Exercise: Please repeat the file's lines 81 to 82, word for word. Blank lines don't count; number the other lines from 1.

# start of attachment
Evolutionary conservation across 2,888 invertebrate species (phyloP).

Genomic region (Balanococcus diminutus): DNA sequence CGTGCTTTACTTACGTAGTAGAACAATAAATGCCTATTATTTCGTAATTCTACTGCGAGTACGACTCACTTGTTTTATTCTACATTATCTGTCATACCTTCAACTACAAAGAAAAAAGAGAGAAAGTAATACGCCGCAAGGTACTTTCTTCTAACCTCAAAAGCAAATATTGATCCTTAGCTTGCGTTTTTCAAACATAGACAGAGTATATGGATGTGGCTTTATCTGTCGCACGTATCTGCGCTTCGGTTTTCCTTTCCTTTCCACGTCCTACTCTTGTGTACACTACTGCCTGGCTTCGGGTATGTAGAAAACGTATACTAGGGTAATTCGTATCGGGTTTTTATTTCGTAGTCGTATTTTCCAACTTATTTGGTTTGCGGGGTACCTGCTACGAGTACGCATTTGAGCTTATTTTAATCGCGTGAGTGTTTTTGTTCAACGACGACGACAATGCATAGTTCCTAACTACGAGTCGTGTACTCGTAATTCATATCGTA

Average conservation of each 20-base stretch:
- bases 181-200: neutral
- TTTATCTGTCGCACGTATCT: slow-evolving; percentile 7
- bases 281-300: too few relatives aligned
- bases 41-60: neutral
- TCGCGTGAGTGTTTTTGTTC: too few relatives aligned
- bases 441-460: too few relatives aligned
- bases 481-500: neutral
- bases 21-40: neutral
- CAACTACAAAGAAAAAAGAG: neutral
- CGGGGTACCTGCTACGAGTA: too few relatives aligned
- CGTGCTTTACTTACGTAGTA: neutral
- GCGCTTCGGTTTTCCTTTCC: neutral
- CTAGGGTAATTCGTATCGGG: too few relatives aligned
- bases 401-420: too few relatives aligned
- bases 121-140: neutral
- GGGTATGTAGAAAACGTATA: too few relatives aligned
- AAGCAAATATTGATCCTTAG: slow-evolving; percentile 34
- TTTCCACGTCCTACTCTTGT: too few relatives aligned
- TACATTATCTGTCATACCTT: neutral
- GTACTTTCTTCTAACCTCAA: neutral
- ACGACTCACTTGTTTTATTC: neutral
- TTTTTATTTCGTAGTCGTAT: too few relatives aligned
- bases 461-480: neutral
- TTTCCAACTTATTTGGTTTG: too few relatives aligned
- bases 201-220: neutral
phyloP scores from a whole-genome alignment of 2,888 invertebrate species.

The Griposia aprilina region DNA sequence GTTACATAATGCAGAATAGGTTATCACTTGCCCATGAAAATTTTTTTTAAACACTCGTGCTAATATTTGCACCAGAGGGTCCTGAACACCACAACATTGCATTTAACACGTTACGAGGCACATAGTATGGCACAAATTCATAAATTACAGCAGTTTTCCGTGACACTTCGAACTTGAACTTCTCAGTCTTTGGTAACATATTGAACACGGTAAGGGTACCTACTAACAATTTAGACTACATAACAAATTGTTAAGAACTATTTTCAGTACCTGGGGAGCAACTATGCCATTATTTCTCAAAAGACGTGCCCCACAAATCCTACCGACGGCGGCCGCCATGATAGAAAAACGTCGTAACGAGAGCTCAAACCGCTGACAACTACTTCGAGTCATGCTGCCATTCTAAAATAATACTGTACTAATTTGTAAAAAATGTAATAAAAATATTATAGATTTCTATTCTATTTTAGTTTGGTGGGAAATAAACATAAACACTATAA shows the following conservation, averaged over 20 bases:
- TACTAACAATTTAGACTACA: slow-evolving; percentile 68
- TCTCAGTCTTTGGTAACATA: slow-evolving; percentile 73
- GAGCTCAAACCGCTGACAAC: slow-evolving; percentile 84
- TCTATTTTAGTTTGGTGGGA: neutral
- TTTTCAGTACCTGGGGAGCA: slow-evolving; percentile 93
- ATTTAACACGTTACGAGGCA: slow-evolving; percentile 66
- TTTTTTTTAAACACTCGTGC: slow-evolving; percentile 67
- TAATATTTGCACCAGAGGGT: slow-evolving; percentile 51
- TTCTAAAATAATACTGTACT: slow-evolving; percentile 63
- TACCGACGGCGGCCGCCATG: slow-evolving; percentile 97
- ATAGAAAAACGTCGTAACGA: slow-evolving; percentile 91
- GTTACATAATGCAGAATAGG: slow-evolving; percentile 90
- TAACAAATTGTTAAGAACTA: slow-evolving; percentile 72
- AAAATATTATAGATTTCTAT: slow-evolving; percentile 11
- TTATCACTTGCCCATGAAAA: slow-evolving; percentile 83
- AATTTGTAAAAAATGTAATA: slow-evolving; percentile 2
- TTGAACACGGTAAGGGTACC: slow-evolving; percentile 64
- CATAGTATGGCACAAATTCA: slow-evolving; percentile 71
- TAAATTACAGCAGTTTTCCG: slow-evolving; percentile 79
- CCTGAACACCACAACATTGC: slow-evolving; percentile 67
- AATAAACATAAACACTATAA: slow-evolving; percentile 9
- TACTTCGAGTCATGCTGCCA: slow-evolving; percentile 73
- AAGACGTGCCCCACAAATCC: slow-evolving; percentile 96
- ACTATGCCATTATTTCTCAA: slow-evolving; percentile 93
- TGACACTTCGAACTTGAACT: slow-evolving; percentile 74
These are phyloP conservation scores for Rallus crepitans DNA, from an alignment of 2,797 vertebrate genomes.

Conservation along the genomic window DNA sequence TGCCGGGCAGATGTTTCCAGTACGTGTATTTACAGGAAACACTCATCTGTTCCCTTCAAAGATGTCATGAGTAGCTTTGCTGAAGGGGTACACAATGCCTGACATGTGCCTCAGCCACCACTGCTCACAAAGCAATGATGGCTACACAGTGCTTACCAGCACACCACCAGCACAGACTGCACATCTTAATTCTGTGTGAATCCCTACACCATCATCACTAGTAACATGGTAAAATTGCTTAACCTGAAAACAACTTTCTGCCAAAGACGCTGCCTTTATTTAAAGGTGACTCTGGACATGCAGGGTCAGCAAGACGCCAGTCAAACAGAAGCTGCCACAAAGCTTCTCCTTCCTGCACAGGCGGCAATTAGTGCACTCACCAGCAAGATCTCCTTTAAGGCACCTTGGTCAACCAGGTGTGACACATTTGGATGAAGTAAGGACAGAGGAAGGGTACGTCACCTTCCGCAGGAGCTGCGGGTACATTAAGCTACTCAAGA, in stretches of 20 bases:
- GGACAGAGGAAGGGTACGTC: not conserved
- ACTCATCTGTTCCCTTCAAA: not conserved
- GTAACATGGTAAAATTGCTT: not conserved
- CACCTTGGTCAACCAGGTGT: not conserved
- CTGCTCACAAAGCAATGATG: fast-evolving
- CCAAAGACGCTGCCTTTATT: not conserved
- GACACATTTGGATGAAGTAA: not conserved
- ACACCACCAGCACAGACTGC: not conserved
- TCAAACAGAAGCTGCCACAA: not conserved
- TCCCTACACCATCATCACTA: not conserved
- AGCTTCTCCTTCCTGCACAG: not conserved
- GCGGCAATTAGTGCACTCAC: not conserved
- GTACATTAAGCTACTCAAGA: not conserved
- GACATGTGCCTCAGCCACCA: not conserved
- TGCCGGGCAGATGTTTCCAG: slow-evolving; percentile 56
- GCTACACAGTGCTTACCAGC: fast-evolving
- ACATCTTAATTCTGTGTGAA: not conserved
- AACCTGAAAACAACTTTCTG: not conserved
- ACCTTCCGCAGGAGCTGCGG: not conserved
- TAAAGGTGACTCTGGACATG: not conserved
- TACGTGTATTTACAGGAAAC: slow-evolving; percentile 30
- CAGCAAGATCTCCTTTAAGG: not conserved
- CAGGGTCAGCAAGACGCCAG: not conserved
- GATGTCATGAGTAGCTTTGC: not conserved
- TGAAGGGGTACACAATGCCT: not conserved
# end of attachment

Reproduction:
- GATGTCATGAGTAGCTTTGC: not conserved
- TGAAGGGGTACACAATGCCT: not conserved